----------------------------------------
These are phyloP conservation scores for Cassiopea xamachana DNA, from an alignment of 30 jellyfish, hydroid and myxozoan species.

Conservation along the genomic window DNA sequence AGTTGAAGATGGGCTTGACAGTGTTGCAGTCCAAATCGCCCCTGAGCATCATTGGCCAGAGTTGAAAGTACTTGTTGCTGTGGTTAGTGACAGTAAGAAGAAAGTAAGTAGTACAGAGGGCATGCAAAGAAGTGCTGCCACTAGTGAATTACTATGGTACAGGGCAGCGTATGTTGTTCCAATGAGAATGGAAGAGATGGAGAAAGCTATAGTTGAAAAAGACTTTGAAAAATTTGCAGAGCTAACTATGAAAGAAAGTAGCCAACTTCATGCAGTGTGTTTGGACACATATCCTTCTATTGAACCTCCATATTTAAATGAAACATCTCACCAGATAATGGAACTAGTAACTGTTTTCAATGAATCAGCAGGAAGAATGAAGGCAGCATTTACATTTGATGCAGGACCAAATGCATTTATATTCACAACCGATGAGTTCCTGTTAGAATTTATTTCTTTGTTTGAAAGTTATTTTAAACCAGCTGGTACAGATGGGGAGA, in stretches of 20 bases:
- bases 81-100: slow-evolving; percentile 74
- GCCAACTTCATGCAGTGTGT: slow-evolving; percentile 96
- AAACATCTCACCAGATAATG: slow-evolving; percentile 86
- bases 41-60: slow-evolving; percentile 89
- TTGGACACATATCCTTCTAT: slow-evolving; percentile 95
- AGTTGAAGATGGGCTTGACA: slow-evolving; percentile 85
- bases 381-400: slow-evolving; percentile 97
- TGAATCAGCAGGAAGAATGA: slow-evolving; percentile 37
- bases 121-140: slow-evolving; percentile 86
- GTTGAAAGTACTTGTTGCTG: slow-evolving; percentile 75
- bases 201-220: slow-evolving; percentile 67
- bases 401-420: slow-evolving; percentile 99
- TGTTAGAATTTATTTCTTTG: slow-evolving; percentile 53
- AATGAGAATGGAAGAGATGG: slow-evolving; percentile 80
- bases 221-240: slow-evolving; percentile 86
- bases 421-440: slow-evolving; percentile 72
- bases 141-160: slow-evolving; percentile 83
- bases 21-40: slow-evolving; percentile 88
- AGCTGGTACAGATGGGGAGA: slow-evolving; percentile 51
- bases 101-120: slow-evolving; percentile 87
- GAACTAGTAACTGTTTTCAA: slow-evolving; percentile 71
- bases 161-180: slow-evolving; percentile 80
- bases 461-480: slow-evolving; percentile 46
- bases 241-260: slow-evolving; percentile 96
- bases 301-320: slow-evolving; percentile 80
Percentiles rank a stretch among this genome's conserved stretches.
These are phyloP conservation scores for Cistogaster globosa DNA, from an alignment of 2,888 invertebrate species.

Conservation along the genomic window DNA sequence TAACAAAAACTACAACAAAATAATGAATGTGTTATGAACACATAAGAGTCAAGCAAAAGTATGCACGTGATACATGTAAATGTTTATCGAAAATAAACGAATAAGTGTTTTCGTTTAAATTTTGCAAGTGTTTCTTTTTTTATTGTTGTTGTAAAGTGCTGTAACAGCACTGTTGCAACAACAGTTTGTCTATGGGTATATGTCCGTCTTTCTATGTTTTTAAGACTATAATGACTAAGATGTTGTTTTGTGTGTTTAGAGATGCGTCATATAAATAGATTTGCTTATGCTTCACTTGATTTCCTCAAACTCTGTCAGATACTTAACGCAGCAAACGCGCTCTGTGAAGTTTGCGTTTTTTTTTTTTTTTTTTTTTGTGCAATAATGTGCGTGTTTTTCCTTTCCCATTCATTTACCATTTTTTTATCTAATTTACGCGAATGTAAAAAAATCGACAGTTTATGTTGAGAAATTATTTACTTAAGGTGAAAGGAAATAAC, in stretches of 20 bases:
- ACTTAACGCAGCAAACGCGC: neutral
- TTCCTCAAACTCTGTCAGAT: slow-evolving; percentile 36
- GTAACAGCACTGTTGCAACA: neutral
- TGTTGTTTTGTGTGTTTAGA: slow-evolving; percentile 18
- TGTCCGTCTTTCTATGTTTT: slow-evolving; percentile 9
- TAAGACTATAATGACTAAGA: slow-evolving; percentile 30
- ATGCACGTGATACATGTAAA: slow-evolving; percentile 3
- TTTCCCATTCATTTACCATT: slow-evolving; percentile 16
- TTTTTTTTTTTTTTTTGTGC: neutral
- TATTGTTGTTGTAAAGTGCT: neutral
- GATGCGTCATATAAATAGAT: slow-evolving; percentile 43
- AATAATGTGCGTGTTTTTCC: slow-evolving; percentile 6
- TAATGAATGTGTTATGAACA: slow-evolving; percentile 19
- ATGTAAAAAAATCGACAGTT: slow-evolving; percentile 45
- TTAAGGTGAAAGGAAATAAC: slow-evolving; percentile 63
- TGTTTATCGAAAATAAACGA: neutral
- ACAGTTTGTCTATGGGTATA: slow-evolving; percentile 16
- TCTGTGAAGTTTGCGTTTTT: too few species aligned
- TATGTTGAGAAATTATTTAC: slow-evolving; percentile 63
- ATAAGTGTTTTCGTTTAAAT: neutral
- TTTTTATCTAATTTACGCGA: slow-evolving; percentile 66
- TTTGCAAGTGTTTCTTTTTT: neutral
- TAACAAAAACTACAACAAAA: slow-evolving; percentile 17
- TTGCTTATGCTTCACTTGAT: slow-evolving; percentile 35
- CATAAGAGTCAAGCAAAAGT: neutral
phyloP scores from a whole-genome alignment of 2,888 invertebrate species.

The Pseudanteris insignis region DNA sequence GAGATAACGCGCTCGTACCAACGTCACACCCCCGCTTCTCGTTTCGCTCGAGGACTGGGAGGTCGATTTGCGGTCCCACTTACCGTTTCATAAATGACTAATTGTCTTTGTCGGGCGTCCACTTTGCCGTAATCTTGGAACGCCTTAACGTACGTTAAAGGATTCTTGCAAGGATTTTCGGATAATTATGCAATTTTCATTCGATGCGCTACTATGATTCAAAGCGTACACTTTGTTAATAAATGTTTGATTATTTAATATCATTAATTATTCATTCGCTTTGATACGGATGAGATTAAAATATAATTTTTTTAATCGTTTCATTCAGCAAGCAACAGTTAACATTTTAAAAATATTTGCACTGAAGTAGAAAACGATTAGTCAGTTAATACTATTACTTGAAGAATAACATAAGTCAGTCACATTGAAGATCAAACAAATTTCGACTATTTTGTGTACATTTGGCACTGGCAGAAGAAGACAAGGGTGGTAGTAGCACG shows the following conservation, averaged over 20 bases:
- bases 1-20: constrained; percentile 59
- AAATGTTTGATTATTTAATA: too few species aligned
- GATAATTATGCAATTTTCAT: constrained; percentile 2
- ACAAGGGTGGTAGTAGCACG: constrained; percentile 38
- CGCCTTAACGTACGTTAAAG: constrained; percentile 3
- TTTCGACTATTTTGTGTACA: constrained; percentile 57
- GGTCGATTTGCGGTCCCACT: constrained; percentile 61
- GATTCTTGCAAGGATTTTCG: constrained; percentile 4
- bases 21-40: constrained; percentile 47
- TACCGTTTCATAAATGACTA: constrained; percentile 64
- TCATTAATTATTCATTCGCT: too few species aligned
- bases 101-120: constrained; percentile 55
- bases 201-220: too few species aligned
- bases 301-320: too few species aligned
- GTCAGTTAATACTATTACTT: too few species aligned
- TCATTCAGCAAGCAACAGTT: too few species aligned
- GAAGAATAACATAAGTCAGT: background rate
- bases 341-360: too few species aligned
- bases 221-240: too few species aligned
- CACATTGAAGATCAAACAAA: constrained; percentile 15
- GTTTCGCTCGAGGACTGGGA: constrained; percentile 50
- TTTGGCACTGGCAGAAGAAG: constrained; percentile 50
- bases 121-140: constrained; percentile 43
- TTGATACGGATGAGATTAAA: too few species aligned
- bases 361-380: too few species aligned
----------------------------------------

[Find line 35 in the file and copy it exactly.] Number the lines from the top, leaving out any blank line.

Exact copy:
- TGTCCGTCTTTCTATGTTTT: slow-evolving; percentile 9